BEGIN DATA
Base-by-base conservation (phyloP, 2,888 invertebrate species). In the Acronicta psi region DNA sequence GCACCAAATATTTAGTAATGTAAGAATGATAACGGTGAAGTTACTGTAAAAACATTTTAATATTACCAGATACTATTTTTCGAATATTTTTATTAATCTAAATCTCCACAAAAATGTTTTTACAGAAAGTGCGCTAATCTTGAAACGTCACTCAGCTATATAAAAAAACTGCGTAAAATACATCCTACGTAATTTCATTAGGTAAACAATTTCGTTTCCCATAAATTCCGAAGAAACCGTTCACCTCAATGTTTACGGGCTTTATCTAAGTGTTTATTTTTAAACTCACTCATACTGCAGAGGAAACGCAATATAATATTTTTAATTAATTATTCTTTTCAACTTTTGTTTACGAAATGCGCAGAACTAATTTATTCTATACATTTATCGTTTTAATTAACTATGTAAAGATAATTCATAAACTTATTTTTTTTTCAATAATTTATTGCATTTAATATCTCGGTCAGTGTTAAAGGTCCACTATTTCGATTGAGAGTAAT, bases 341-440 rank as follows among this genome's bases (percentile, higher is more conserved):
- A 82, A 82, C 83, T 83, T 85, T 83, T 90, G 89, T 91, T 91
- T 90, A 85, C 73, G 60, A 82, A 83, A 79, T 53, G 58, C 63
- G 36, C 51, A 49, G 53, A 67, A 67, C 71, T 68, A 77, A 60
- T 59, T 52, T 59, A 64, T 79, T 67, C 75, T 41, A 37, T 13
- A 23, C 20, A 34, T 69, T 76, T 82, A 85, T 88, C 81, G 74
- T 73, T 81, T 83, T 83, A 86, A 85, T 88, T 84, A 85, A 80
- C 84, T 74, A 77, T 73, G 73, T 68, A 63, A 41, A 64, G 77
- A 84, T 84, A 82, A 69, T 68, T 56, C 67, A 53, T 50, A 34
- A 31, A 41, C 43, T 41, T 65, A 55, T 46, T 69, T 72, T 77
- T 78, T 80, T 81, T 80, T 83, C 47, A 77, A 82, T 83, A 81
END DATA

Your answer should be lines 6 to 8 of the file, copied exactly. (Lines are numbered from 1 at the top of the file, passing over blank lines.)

- A 23, C 20, A 34, T 69, T 76, T 82, A 85, T 88, C 81, G 74
- T 73, T 81, T 83, T 83, A 86, A 85, T 88, T 84, A 85, A 80
- C 84, T 74, A 77, T 73, G 73, T 68, A 63, A 41, A 64, G 77